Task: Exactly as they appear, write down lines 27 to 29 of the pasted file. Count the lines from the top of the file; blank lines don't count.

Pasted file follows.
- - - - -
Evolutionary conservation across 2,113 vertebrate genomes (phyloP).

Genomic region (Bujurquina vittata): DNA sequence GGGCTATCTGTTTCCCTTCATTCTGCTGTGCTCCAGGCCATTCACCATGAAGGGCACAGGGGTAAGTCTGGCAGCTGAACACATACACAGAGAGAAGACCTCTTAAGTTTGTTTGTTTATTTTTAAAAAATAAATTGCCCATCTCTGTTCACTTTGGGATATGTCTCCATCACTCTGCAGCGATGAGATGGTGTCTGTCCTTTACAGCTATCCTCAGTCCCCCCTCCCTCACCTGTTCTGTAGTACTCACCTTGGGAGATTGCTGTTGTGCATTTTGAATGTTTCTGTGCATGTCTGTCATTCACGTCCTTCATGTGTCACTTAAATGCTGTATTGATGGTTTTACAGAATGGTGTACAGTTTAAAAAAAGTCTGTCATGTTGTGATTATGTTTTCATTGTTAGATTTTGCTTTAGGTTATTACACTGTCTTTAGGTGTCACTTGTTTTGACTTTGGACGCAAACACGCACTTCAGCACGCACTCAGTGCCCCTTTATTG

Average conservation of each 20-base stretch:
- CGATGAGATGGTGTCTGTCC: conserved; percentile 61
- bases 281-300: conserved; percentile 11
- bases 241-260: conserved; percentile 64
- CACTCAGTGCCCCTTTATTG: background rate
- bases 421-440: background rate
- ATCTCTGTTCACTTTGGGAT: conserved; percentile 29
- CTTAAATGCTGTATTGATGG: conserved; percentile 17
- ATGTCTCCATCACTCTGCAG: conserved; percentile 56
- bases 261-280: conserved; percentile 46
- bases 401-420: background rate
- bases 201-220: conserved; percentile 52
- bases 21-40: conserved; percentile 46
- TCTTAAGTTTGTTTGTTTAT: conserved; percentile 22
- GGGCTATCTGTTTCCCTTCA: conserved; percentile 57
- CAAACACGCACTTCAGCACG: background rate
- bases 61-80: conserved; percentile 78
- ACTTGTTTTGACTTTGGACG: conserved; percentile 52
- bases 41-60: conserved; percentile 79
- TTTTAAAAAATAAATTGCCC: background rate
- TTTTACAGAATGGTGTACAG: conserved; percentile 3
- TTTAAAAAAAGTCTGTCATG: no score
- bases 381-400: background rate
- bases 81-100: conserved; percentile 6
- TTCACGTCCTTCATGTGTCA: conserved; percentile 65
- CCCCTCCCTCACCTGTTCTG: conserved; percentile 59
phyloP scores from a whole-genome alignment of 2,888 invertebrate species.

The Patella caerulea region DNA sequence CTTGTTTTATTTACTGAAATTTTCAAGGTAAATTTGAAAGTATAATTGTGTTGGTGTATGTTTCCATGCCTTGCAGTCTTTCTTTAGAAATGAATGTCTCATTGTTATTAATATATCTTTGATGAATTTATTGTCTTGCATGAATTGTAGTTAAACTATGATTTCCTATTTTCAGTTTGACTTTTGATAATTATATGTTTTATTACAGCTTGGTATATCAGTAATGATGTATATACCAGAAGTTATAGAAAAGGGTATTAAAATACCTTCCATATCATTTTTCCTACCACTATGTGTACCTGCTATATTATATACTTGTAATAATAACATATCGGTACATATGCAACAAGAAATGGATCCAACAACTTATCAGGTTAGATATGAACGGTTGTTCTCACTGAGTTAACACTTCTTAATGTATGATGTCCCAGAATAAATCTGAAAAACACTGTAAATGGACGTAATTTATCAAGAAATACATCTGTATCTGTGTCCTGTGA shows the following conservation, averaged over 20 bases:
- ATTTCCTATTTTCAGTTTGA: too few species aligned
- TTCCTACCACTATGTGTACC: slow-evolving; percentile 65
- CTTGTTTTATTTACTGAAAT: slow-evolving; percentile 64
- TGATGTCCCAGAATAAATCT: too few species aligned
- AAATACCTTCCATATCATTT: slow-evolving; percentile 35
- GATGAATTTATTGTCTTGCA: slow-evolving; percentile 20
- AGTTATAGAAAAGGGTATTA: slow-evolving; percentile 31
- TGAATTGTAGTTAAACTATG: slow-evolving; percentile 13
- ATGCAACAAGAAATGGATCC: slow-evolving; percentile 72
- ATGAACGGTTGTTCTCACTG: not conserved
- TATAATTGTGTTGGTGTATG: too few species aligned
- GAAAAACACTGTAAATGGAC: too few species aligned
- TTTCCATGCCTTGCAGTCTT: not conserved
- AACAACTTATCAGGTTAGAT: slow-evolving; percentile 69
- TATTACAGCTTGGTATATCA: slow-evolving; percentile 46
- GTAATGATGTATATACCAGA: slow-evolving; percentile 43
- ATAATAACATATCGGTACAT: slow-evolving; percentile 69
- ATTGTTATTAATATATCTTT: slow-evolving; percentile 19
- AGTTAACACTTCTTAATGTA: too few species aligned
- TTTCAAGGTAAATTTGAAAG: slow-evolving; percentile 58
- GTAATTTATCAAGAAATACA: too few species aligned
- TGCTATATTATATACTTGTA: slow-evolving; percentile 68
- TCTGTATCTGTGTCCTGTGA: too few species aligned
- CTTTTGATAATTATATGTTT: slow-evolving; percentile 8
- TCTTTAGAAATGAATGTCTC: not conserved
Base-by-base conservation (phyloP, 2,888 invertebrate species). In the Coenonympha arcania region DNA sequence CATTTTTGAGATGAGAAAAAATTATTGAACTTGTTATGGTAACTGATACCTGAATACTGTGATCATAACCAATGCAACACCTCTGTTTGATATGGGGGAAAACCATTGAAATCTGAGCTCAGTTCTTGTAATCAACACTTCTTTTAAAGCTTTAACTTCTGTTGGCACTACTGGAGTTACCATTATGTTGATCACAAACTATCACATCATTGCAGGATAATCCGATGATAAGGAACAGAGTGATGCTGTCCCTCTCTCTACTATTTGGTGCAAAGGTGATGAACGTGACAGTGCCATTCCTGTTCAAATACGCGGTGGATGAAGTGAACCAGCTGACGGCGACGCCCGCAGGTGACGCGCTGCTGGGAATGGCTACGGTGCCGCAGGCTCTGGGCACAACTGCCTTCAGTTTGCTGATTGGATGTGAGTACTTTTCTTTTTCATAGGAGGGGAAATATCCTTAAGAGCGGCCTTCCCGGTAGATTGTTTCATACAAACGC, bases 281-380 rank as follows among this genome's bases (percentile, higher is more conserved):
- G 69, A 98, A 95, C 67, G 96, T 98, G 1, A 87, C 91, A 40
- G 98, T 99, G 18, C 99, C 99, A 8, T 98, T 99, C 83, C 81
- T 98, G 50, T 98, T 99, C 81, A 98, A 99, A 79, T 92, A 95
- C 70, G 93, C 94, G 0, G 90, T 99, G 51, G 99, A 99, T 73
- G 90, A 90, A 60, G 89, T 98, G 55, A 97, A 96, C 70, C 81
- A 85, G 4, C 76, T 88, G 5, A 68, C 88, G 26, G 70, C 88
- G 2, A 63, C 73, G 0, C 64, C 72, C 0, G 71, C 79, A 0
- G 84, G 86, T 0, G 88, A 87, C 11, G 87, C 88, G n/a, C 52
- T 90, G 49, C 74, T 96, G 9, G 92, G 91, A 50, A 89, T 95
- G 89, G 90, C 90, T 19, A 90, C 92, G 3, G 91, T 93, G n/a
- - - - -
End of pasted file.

- TTCACGTCCTTCATGTGTCA: conserved; percentile 65
- CCCCTCCCTCACCTGTTCTG: conserved; percentile 59
phyloP scores from a whole-genome alignment of 2,888 invertebrate species.